by Dan Cooke
It’s the start of US presidential primary season and so, for some, the time has come to enjoy a condescending glance at the state of democracy in America.
One poll has placed the professional billionaire and front-man for the original Apprentice, Donald Trump, as joint second favourite for the Republican nomination. It seems that our transatlantic cousins, many of whom, according to the Guardian will “believe anything”, have confused the scripted certainties of the prime time boardroom for real leadership. Thank goodness it could never happen here, right?
Well, passing over the fact that our own “Mr Serious”, Gordon Brown, was inspired to appoint the poor man’s Donald Trump, Alan Sugar, as an adviser, there are deeper reasons why a sense of detached superiority would be misplaced.
The popularity of the Apprentice on both sides of the Atlantic (and beyond) reveals a widespread faith in the “great man” theory of business leadership. The tycoon, vindicated by success in rising to his exalted perch (particularly if, like Sugar, though not Trump, he pulled himself up from humble origins), is deemed to be the supreme arbiter on all that goes on in his own business and, possibly beyond. He may not actually owe his success to facility with, say, dressing a store, locating cheap products or working in a team; like anyone else he will have a mixture of strengths and weaknesses. But, as the boss, he has carte blanche to decide what is bad and what is good in any of these and other areas.
And it’s not just because snap judgments on random tasks make good TV. Most people who have worked in a large organisation will know what it’s like when the diktat comes down from on high that something needs to change in a certain way – even when it’s sadly obvious that the higher authority doesn’t understand the impact.
There is something pre-modern about this idea of the Solomon-like leader, able to find the right answer in any situation. In an increasingly specialized world, no boss can really understand everything that will impact on the success of their goals. Good management should consist in large part of knowing how to delegate effectively and when to take advice. But it doesn’t always work like that and, in its own small way, the Apprentice fosters a different idea of leadership.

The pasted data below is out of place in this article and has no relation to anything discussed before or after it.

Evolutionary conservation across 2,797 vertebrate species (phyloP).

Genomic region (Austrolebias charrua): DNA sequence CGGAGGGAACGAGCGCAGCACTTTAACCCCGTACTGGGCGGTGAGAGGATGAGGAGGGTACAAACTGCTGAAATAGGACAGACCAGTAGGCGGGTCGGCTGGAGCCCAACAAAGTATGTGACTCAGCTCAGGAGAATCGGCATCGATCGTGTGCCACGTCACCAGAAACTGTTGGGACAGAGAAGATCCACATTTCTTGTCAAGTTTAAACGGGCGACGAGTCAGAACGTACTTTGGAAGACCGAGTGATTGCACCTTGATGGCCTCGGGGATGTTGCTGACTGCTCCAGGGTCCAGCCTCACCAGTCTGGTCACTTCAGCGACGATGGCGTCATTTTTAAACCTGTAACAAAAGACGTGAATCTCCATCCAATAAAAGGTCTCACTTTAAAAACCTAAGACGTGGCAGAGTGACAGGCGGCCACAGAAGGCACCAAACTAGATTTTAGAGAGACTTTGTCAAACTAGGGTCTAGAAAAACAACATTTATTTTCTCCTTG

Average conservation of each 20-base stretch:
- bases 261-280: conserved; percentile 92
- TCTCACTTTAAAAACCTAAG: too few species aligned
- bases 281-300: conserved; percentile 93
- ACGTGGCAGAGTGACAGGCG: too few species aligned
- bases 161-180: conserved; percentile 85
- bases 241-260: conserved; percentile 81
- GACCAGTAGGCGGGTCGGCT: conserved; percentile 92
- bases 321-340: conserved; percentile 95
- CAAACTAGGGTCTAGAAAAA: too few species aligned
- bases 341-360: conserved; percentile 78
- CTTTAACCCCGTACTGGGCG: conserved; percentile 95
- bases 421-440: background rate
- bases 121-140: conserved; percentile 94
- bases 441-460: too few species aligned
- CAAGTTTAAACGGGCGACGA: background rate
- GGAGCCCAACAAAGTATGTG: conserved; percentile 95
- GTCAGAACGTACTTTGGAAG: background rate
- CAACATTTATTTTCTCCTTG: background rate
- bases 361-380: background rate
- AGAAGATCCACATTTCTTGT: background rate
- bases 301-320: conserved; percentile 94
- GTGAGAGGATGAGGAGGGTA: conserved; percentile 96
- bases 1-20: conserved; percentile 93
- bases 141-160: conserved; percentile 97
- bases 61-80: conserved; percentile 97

So a certain proportion of the American electorate may see Donald Trump as the guy they can trust to make the right call in the White House even if he never thought about many of the issues before. By contrast, in the UK, one might think we could pass a rare vote of thanks for the professionalisation of politics. We are governed by individuals who have generally spent years working on their humility, picking up some policy knowledge and, crucially, living through numerous shifts in their party’s policy too. So we might expect an administration that understands there is rarely a simple answer, is cautious of jumping to precipitous conclusions, consults widely before introducing dramatic changes and respects expert advice.
Yet in this of all weeks, after the shambles of the coalition’s climb-down on health and its continued disarray in describing what will happen next, it is painfully obvious that such enlightened political leadership is only a distant hope.
And in David Cameron we have a prime minister who runs his administration just like a know-it-all chairman who has just taken over the family business. The word has gone out to the underlings that the boss does not plan to put in long hours in the office. But when the mood takes him he will wonder around the shop floor to tell the workers what they’re doing wrong – or haul them into his office for a lecture.
In the corporate world, the chaos and climb-downs that can result when the boss overestimates his understanding of the detail often remain a guilty secret between him and his underlings. But in the political arena it is cruelly exposed for all to see, as Chairman Dave is now finding out.
Last month he claimed that even his baby daughter could tell civil servants what “ridiculous” regulations had to be repealed. Yet this month, while the mandarins wait for instructions from the Cameron household, the public have had to be roped in to help out instead. The serial policy U-turns of the government are a more serious sign of its tendency to over-confidence and under-preparation.
So if Trump does make it to the White House in two years, an older and hopefully wiser David Cameron might be in a position to give him some advice about what not to do. But if he doesn’t learn from the damage his ego has already inflicted, the prime minister may himself receive a harsh message sooner than he thinks: “you’re fired”.
Dan Cooke is a Labour lawyer and activist.